Pain relieving drugs such as aspirin and ibuprofen are effective in minimising a person’s risk of developing Alzheimer’s disease, a study has found.
Researchers found that people who took non-steroidal anti-inflammatory drugs (NSAIDs) had a 23% lower risk of Alzheimer’s in comparison with people who did not use the drugs, after studying the data from six studies in which 13,499 people took part.
NSAIDs include common drugs like aspirin, ibuprofen (Advil, Motrin, and others) and naproxen (Aleve).
In the study, published in the journal Neurology, the researchers noted that different types of NSAIDs have different properties, but they delivered essentially the same level of risk reduction.
“When we looked at different sub-groups [of NSAIDs], we found no evidence that there was any difference in the reduction in risk,” said Peter Zandi of Johns Hopkins University in Baltimore, USA.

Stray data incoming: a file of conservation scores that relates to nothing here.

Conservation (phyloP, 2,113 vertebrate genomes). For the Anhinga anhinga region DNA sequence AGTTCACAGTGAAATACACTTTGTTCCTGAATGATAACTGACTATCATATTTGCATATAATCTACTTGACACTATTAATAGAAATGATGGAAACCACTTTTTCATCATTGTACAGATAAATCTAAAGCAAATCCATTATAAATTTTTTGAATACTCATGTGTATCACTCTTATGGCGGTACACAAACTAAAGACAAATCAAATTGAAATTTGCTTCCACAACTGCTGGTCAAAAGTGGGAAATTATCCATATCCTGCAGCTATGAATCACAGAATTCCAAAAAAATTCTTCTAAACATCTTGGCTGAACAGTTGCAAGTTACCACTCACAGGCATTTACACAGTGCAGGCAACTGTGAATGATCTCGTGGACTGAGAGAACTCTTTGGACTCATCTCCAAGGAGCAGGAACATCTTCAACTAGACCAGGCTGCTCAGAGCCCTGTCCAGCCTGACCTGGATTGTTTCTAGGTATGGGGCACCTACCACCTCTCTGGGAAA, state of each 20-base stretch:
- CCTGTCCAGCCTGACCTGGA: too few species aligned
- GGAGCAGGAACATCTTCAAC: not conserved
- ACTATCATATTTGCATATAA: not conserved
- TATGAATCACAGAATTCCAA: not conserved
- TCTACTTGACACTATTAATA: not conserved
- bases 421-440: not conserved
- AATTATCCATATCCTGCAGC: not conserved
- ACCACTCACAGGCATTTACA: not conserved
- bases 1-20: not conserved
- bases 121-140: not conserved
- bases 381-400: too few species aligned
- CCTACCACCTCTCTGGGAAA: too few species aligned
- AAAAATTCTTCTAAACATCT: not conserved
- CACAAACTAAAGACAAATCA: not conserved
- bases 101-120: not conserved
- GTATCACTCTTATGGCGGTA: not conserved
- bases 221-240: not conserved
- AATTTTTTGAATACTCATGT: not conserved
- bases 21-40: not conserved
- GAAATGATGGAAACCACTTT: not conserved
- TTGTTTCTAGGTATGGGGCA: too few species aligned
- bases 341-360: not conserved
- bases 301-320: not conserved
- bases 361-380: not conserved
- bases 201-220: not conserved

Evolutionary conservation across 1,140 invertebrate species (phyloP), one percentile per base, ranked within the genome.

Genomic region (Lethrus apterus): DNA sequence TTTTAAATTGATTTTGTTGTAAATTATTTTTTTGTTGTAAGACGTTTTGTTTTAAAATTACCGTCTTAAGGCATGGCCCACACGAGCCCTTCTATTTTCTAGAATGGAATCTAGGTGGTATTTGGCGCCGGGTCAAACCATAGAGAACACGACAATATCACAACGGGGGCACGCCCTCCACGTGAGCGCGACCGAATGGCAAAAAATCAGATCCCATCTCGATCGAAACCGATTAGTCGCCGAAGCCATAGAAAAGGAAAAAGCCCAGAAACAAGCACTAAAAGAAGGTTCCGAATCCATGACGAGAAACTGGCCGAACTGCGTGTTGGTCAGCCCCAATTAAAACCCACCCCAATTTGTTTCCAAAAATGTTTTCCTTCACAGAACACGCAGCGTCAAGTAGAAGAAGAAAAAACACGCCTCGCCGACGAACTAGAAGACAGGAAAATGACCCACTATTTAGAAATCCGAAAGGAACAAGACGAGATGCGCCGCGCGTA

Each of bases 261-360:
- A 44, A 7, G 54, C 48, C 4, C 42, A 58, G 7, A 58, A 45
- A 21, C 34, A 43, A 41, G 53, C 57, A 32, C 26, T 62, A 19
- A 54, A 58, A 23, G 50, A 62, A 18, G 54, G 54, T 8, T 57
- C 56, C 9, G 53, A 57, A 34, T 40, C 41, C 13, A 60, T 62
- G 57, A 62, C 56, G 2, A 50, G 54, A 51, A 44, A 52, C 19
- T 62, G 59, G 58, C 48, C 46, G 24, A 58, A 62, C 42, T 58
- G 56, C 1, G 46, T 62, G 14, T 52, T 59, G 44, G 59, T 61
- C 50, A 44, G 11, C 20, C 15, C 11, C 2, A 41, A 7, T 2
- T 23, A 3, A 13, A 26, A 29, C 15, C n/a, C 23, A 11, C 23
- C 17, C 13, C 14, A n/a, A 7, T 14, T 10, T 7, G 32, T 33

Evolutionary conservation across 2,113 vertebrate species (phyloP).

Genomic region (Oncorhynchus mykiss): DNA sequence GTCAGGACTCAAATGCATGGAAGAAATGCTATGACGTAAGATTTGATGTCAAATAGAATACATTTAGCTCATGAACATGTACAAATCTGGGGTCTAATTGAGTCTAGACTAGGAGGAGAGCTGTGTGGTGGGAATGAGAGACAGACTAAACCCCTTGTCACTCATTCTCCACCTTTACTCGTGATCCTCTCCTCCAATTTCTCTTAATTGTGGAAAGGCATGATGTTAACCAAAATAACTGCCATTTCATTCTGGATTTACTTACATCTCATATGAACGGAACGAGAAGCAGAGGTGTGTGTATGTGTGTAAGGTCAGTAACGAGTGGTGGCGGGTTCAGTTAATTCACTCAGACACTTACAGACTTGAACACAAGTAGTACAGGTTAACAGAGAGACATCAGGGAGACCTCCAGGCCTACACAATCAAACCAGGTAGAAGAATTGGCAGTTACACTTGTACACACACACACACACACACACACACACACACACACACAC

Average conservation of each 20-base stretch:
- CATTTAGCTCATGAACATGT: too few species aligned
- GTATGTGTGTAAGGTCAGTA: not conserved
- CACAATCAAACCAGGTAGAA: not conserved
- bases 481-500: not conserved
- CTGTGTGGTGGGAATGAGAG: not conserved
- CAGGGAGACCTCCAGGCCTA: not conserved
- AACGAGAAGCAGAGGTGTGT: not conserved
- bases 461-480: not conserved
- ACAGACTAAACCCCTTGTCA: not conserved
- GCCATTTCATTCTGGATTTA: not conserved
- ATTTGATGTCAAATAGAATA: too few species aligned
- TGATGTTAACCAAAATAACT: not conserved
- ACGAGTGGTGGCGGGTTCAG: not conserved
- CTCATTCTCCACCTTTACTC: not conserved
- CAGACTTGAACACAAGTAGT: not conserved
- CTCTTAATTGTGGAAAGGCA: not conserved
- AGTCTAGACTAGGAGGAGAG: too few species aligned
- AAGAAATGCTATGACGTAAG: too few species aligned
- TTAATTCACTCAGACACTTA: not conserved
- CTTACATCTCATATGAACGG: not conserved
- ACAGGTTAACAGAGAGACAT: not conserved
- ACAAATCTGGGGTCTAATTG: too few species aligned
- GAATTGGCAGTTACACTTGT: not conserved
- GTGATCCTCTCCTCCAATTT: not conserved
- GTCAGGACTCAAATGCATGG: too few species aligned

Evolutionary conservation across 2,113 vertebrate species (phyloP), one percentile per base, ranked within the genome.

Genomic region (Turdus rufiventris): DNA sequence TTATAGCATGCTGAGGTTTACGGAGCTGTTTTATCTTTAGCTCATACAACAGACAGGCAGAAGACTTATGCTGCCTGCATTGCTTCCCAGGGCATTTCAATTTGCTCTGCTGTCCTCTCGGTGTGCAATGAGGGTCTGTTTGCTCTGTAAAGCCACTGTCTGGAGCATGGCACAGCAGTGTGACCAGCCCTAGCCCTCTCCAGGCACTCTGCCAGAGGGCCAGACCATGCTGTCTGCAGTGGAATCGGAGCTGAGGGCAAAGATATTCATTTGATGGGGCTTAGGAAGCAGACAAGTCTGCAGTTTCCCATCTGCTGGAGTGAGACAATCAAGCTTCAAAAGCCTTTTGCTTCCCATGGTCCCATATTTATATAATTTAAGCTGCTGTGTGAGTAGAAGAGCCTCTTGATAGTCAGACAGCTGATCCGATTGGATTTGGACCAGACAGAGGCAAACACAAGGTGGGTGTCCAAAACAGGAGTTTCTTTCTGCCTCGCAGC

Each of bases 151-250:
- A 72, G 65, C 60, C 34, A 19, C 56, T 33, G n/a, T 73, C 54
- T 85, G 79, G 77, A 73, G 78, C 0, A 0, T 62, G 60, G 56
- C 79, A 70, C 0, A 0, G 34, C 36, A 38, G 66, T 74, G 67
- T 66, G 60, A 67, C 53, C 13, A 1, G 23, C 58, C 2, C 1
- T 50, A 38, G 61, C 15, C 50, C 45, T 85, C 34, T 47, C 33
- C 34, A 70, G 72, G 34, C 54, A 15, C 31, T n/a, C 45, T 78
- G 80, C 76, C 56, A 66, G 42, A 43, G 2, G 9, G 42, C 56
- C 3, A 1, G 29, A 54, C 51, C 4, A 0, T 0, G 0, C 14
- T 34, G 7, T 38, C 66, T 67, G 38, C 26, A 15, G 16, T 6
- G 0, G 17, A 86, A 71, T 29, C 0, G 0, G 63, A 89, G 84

Alzheimer’s disease has been linked with inflammation, which NSAIDs targets along with other effects.
Mr Zandi said previous research had suggested ibuprofen may provide a particular protective effect because it might guard against a type of plaque found in the brains of people with Alzheimer’s disease. But he said this latest study did not back that up, noting that ibuprofen delivered protection no better or worse than the other drugs.
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